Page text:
Many of us have held a newborn child at some and understand the joy and hope that new life brings. If you’re a parent, you probably remember that moment of holding your child for the first time, having come through the journey of labor, and knowing that everything would be different from that point on.

But on Christmas, the baby was not just any baby. He was the incarnation of God himself. The night probably wasn’t perfectly silent, but it was full of promise that everything would be different from that point on, not just for Mary and Joseph, but for the entire world.

It was the promise of salvation to a world desperately needing peace and rest.

Our own lives are rarely silent either. But, no matter the noise, chaos, or storm we are facing, we can experience this joy, hope, peace, and love in the presence of Christ our King.


 

Heart of the Song: O Come All Ye Faithful

The Christmas story opens in Bethlehem over 2,000 years ago. Joseph and a very pregnant Mary had traveled a long way to the hometown of their family to participate in a census decreed by Caesar Augustus. The local inns were over-crowded and so Mary and Joseph found themselves settled down for the night among livestock and cattle as Mary delivered the Savior of the world.

Meanwhile, not too far away, a group of shepherds were keeping watch over their flock, undoubtedly unsuspecting of the wonders they would behold a few hours later.

In that day, being a shepherd meant taking constant care of your flock. It wasn’t a lucrative business, and these men were often viewed more as nomads than actual community members. This is probably why the shepherds had not dispersed to be counted in their home-lands like the rest of the country. They simply weren’t considered significant enough to count.

And so it was that this particular group of shepherds were resting with their flock in the fields outside Bethlehem on the night of Jesus’ birth. We read their story in Luke chapter 2.

And an angel of the Lord appeared to them, and the glory of the Lord shone around them, and they were filled with great fear. And the angel said to them, “Fear not, for behold, I bring you good news of great joy that will be for all the people. For unto you is born this day in the city of David a Savior, who is Christ the Lord. And this will be a sign for you: you will find a baby wrapped in swaddling cloths and lying in a manger.”

– Luke 2:9-12

O come, all ye faithful,

joyful and triumphant!

O come ye, O come ye to Bethlehem!

Come and behold him,

born the King of angels.

 

O come, let us adore him,

O come, let us adore him,

O come, let us adore him,

Christ the Lord!

 

It’s noteworthy God didn’t choose any of the political or religious leaders of that day or really anyone of “importance” to be the first to hear and spread this news.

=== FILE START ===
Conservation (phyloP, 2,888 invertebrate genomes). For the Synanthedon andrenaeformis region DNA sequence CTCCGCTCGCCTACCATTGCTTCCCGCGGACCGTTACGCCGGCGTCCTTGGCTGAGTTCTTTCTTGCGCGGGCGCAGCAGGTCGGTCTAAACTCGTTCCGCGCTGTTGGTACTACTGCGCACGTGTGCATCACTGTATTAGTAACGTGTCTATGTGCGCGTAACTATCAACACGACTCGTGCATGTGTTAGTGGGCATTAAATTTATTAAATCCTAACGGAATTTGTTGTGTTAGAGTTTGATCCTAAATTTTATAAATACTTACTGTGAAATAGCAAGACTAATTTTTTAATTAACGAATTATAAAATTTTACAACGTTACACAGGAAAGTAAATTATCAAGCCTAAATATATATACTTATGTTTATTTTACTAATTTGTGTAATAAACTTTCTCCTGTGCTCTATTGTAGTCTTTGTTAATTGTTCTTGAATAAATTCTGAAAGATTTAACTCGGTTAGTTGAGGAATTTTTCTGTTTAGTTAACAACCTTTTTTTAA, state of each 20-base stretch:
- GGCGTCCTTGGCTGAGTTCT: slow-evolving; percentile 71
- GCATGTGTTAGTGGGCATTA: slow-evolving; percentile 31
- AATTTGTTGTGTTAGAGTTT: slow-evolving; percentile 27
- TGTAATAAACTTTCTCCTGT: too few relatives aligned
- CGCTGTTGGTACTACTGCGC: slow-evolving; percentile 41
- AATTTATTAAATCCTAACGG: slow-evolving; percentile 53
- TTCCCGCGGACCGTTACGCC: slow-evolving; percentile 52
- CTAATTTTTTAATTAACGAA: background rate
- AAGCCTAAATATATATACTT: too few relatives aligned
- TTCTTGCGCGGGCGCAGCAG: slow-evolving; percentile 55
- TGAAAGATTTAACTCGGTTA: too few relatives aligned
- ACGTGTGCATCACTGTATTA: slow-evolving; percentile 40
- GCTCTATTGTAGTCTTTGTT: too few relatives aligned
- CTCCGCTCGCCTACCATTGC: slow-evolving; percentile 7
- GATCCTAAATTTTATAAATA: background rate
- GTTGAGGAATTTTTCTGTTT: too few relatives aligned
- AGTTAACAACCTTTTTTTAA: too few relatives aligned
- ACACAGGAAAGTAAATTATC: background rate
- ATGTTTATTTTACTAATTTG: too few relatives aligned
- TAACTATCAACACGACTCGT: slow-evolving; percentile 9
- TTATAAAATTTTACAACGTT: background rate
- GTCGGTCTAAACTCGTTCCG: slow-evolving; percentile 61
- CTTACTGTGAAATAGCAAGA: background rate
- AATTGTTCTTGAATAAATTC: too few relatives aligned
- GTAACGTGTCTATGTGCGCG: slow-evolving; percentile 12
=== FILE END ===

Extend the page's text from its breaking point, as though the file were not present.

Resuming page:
The angels could have appeared anywhere and to anyone. Yet God chose this lowly group of unsuspecting men to be the first to hear about the birth of the Messiah — Jesus Christ, God in flesh, born in the middle of the night to young parents and in a stable.

And suddenly there was with the angel a multitude of the heavenly host praising God

and saying,

“Glory to God in the highest,
and on earth peace among those with whom he is pleased!”

– Luke 2:13-14

Sing, choirs of angels,

sing in exultation!

Sing, all ye citizens of heav’n above!

Glory to God, all glory in the highest

 

O come, let us adore him,

O come, let us adore him,

O come, let us adore him,

Christ the Lord!

The shepherds heard the most important news in the history of the world from the mouths of angels of heaven! The long-awaited Messiah had come.

Can you imagine what an utterly overwhelming experience that must have been?

When the angels went away from them into heaven, the shepherds said to one another, “Let us go over to Bethlehem and see this thing that has happened, which the Lord has made known to us.” And they went with haste and found Mary and Joseph, and the baby lying in a manger…

– Luke 2:15-16

 

Yea, Lord, we greet thee,

born this happy morning;

Jesus, to thee be all glory giv’n!

Word of the Father,

now in flesh appearing

 

O come, let us adore him,

O come, let us adore him,

O come, let us adore him,

Christ the Lord!

 

Shell-shocked and probably filled with wonder, the shepherds dropped everything to seek out the newborn Jesus. They went to find the Messiah; not to ask anything of him; not even to bring him gifts as the Magi would later do. For what did they possibly have to offer?

They simply went to see if it could possibly be true, and to worship him if it was.

They went to adore him.

And after they’d seen him, they went and told as many people as they could what had happened, who had come, and what the angels said about him.

And this is exactly what we do when we gather together and celebrate this same incredible news over 2,000 years later.

When we think about the words of “O Come All Ye Faithful,” singing together with our families and our neighbors and church-family on Christmas Eve, we are reminded of the great lengths to which God went through in order to reconcile us to him. We celebrate Christ’s birth knowing something the shepherds didn’t — what he accomplished in his death and resurrection.